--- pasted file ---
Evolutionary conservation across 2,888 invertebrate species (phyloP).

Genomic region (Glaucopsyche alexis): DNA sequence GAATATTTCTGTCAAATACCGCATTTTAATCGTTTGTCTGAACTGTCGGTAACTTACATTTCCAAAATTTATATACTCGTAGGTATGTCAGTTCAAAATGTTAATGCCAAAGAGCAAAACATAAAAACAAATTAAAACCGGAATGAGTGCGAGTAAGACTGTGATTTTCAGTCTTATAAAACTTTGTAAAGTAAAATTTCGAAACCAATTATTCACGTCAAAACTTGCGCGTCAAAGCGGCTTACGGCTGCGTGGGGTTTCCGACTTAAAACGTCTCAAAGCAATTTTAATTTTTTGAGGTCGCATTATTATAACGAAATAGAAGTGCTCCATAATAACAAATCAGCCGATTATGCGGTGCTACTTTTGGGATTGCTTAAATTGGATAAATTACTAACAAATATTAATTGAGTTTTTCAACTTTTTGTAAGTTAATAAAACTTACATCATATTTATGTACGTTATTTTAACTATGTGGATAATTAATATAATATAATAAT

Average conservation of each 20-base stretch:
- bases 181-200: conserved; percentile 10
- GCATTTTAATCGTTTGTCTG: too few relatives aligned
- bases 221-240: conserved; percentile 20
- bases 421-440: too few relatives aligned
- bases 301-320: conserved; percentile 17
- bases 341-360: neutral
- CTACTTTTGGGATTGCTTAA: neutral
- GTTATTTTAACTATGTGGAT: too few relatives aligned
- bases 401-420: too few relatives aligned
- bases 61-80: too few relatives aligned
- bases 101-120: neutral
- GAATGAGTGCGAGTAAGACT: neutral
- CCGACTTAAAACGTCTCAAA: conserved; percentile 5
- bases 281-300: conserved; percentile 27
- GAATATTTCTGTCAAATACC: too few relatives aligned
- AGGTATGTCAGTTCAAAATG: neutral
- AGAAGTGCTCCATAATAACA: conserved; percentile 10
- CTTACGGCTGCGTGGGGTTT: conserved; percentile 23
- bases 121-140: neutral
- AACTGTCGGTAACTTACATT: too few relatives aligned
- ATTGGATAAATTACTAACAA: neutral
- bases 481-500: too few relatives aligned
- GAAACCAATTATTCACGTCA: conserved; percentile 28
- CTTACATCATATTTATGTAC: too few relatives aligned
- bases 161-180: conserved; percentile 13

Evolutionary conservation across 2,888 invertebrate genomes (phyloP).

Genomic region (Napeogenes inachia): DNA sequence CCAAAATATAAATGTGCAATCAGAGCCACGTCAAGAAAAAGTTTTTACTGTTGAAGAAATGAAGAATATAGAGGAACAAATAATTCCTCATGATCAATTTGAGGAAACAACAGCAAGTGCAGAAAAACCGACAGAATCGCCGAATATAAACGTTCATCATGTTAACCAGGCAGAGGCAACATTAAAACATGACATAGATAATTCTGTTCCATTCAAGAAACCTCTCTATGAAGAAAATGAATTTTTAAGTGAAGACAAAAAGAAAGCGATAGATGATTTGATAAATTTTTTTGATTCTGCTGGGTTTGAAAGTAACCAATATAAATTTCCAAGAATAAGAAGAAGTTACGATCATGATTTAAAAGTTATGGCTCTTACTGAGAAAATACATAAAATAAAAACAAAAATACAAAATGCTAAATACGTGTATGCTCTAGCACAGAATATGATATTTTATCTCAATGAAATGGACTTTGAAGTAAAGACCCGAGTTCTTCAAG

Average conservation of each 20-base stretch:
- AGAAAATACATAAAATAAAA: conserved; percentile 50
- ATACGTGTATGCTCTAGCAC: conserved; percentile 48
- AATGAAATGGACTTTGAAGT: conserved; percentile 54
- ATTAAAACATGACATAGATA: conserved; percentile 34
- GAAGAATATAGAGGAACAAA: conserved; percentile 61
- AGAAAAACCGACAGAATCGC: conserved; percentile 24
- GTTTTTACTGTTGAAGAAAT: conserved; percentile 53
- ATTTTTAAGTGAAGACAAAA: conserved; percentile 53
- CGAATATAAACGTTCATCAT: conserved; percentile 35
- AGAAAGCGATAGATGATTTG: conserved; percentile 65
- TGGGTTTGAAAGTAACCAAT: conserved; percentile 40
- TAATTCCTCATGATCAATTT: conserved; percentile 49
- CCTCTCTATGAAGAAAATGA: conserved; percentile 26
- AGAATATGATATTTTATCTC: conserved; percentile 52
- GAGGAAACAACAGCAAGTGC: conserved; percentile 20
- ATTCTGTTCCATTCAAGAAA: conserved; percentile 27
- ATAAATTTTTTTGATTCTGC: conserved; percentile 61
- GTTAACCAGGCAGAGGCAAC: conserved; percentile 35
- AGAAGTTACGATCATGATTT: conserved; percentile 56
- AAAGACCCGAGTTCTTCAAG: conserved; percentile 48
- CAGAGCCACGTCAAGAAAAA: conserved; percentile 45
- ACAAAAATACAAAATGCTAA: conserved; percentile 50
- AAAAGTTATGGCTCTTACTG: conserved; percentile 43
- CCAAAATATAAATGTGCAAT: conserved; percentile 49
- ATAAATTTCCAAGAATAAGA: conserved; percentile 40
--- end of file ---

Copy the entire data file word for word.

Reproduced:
Evolutionary conservation across 2,888 invertebrate species (phyloP).

Genomic region (Glaucopsyche alexis): DNA sequence GAATATTTCTGTCAAATACCGCATTTTAATCGTTTGTCTGAACTGTCGGTAACTTACATTTCCAAAATTTATATACTCGTAGGTATGTCAGTTCAAAATGTTAATGCCAAAGAGCAAAACATAAAAACAAATTAAAACCGGAATGAGTGCGAGTAAGACTGTGATTTTCAGTCTTATAAAACTTTGTAAAGTAAAATTTCGAAACCAATTATTCACGTCAAAACTTGCGCGTCAAAGCGGCTTACGGCTGCGTGGGGTTTCCGACTTAAAACGTCTCAAAGCAATTTTAATTTTTTGAGGTCGCATTATTATAACGAAATAGAAGTGCTCCATAATAACAAATCAGCCGATTATGCGGTGCTACTTTTGGGATTGCTTAAATTGGATAAATTACTAACAAATATTAATTGAGTTTTTCAACTTTTTGTAAGTTAATAAAACTTACATCATATTTATGTACGTTATTTTAACTATGTGGATAATTAATATAATATAATAAT

Average conservation of each 20-base stretch:
- bases 181-200: conserved; percentile 10
- GCATTTTAATCGTTTGTCTG: too few relatives aligned
- bases 221-240: conserved; percentile 20
- bases 421-440: too few relatives aligned
- bases 301-320: conserved; percentile 17
- bases 341-360: neutral
- CTACTTTTGGGATTGCTTAA: neutral
- GTTATTTTAACTATGTGGAT: too few relatives aligned
- bases 401-420: too few relatives aligned
- bases 61-80: too few relatives aligned
- bases 101-120: neutral
- GAATGAGTGCGAGTAAGACT: neutral
- CCGACTTAAAACGTCTCAAA: conserved; percentile 5
- bases 281-300: conserved; percentile 27
- GAATATTTCTGTCAAATACC: too few relatives aligned
- AGGTATGTCAGTTCAAAATG: neutral
- AGAAGTGCTCCATAATAACA: conserved; percentile 10
- CTTACGGCTGCGTGGGGTTT: conserved; percentile 23
- bases 121-140: neutral
- AACTGTCGGTAACTTACATT: too few relatives aligned
- ATTGGATAAATTACTAACAA: neutral
- bases 481-500: too few relatives aligned
- GAAACCAATTATTCACGTCA: conserved; percentile 28
- CTTACATCATATTTATGTAC: too few relatives aligned
- bases 161-180: conserved; percentile 13

Evolutionary conservation across 2,888 invertebrate genomes (phyloP).

Genomic region (Napeogenes inachia): DNA sequence CCAAAATATAAATGTGCAATCAGAGCCACGTCAAGAAAAAGTTTTTACTGTTGAAGAAATGAAGAATATAGAGGAACAAATAATTCCTCATGATCAATTTGAGGAAACAACAGCAAGTGCAGAAAAACCGACAGAATCGCCGAATATAAACGTTCATCATGTTAACCAGGCAGAGGCAACATTAAAACATGACATAGATAATTCTGTTCCATTCAAGAAACCTCTCTATGAAGAAAATGAATTTTTAAGTGAAGACAAAAAGAAAGCGATAGATGATTTGATAAATTTTTTTGATTCTGCTGGGTTTGAAAGTAACCAATATAAATTTCCAAGAATAAGAAGAAGTTACGATCATGATTTAAAAGTTATGGCTCTTACTGAGAAAATACATAAAATAAAAACAAAAATACAAAATGCTAAATACGTGTATGCTCTAGCACAGAATATGATATTTTATCTCAATGAAATGGACTTTGAAGTAAAGACCCGAGTTCTTCAAG

Average conservation of each 20-base stretch:
- AGAAAATACATAAAATAAAA: conserved; percentile 50
- ATACGTGTATGCTCTAGCAC: conserved; percentile 48
- AATGAAATGGACTTTGAAGT: conserved; percentile 54
- ATTAAAACATGACATAGATA: conserved; percentile 34
- GAAGAATATAGAGGAACAAA: conserved; percentile 61
- AGAAAAACCGACAGAATCGC: conserved; percentile 24
- GTTTTTACTGTTGAAGAAAT: conserved; percentile 53
- ATTTTTAAGTGAAGACAAAA: conserved; percentile 53
- CGAATATAAACGTTCATCAT: conserved; percentile 35
- AGAAAGCGATAGATGATTTG: conserved; percentile 65
- TGGGTTTGAAAGTAACCAAT: conserved; percentile 40
- TAATTCCTCATGATCAATTT: conserved; percentile 49
- CCTCTCTATGAAGAAAATGA: conserved; percentile 26
- AGAATATGATATTTTATCTC: conserved; percentile 52
- GAGGAAACAACAGCAAGTGC: conserved; percentile 20
- ATTCTGTTCCATTCAAGAAA: conserved; percentile 27
- ATAAATTTTTTTGATTCTGC: conserved; percentile 61
- GTTAACCAGGCAGAGGCAAC: conserved; percentile 35
- AGAAGTTACGATCATGATTT: conserved; percentile 56
- AAAGACCCGAGTTCTTCAAG: conserved; percentile 48
- CAGAGCCACGTCAAGAAAAA: conserved; percentile 45
- ACAAAAATACAAAATGCTAA: conserved; percentile 50
- AAAAGTTATGGCTCTTACTG: conserved; percentile 43
- CCAAAATATAAATGTGCAAT: conserved; percentile 49
- ATAAATTTCCAAGAATAAGA: conserved; percentile 40